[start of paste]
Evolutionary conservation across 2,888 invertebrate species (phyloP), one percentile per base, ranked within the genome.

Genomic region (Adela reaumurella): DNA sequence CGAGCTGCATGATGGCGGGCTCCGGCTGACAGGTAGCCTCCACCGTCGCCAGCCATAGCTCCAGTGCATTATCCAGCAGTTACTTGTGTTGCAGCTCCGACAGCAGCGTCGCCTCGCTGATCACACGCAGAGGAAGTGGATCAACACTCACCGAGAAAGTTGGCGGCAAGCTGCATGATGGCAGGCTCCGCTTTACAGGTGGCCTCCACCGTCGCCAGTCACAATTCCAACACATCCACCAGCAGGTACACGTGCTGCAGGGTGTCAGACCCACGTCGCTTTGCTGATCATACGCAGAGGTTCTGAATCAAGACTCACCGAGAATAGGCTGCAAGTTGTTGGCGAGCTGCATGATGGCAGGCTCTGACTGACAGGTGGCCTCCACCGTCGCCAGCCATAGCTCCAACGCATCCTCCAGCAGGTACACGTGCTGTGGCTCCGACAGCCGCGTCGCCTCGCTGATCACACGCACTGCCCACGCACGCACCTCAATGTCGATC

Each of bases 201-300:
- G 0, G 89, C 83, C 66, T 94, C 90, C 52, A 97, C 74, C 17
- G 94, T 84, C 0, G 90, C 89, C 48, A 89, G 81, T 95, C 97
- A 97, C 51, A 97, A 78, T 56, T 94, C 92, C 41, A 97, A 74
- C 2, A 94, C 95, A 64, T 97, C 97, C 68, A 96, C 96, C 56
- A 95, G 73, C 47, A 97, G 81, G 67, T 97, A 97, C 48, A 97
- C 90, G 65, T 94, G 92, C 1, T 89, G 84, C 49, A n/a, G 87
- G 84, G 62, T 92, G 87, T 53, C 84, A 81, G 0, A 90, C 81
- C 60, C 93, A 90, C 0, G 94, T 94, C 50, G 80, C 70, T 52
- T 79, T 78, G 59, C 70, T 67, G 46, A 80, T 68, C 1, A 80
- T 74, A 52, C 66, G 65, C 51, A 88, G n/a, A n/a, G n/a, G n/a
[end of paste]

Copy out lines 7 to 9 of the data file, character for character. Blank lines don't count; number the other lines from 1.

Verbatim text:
- C 2, A 94, C 95, A 64, T 97, C 97, C 68, A 96, C 96, C 56
- A 95, G 73, C 47, A 97, G 81, G 67, T 97, A 97, C 48, A 97
- C 90, G 65, T 94, G 92, C 1, T 89, G 84, C 49, A n/a, G 87